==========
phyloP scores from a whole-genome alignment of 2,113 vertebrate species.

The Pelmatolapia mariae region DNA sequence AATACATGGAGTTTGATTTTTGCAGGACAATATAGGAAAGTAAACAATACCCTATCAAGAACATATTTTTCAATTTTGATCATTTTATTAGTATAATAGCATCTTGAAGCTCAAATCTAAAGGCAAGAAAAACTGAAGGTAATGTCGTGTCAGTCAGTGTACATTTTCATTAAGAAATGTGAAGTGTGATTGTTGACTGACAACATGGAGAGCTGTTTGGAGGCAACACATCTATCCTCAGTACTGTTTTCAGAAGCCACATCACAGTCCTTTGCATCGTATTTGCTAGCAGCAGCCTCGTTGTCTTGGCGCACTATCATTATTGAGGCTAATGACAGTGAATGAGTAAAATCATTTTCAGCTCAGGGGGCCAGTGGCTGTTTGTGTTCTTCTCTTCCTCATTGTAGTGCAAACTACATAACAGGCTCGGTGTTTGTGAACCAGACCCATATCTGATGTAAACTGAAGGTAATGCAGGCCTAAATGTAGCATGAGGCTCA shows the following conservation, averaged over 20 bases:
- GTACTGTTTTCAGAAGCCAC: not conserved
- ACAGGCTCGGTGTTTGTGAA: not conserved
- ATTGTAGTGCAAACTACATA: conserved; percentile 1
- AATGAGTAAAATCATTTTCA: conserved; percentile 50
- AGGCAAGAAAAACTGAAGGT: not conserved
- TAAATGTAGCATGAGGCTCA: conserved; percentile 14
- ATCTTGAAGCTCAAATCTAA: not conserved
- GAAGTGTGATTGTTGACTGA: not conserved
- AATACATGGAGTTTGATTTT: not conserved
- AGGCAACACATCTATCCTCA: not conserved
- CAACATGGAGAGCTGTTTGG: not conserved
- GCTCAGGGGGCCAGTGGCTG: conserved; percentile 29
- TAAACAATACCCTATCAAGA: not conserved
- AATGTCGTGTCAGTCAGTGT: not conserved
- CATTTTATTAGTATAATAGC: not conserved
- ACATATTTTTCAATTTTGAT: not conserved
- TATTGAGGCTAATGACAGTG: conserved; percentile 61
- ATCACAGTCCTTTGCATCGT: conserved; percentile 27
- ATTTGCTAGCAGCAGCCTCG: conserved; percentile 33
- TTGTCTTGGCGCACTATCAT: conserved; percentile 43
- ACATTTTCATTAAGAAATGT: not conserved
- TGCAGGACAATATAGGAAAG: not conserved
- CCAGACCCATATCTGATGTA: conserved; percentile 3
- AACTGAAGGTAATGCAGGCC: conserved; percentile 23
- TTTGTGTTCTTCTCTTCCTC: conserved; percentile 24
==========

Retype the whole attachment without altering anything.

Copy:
phyloP scores from a whole-genome alignment of 2,113 vertebrate species.

The Pelmatolapia mariae region DNA sequence AATACATGGAGTTTGATTTTTGCAGGACAATATAGGAAAGTAAACAATACCCTATCAAGAACATATTTTTCAATTTTGATCATTTTATTAGTATAATAGCATCTTGAAGCTCAAATCTAAAGGCAAGAAAAACTGAAGGTAATGTCGTGTCAGTCAGTGTACATTTTCATTAAGAAATGTGAAGTGTGATTGTTGACTGACAACATGGAGAGCTGTTTGGAGGCAACACATCTATCCTCAGTACTGTTTTCAGAAGCCACATCACAGTCCTTTGCATCGTATTTGCTAGCAGCAGCCTCGTTGTCTTGGCGCACTATCATTATTGAGGCTAATGACAGTGAATGAGTAAAATCATTTTCAGCTCAGGGGGCCAGTGGCTGTTTGTGTTCTTCTCTTCCTCATTGTAGTGCAAACTACATAACAGGCTCGGTGTTTGTGAACCAGACCCATATCTGATGTAAACTGAAGGTAATGCAGGCCTAAATGTAGCATGAGGCTCA shows the following conservation, averaged over 20 bases:
- GTACTGTTTTCAGAAGCCAC: not conserved
- ACAGGCTCGGTGTTTGTGAA: not conserved
- ATTGTAGTGCAAACTACATA: conserved; percentile 1
- AATGAGTAAAATCATTTTCA: conserved; percentile 50
- AGGCAAGAAAAACTGAAGGT: not conserved
- TAAATGTAGCATGAGGCTCA: conserved; percentile 14
- ATCTTGAAGCTCAAATCTAA: not conserved
- GAAGTGTGATTGTTGACTGA: not conserved
- AATACATGGAGTTTGATTTT: not conserved
- AGGCAACACATCTATCCTCA: not conserved
- CAACATGGAGAGCTGTTTGG: not conserved
- GCTCAGGGGGCCAGTGGCTG: conserved; percentile 29
- TAAACAATACCCTATCAAGA: not conserved
- AATGTCGTGTCAGTCAGTGT: not conserved
- CATTTTATTAGTATAATAGC: not conserved
- ACATATTTTTCAATTTTGAT: not conserved
- TATTGAGGCTAATGACAGTG: conserved; percentile 61
- ATCACAGTCCTTTGCATCGT: conserved; percentile 27
- ATTTGCTAGCAGCAGCCTCG: conserved; percentile 33
- TTGTCTTGGCGCACTATCAT: conserved; percentile 43
- ACATTTTCATTAAGAAATGT: not conserved
- TGCAGGACAATATAGGAAAG: not conserved
- CCAGACCCATATCTGATGTA: conserved; percentile 3
- AACTGAAGGTAATGCAGGCC: conserved; percentile 23
- TTTGTGTTCTTCTCTTCCTC: conserved; percentile 24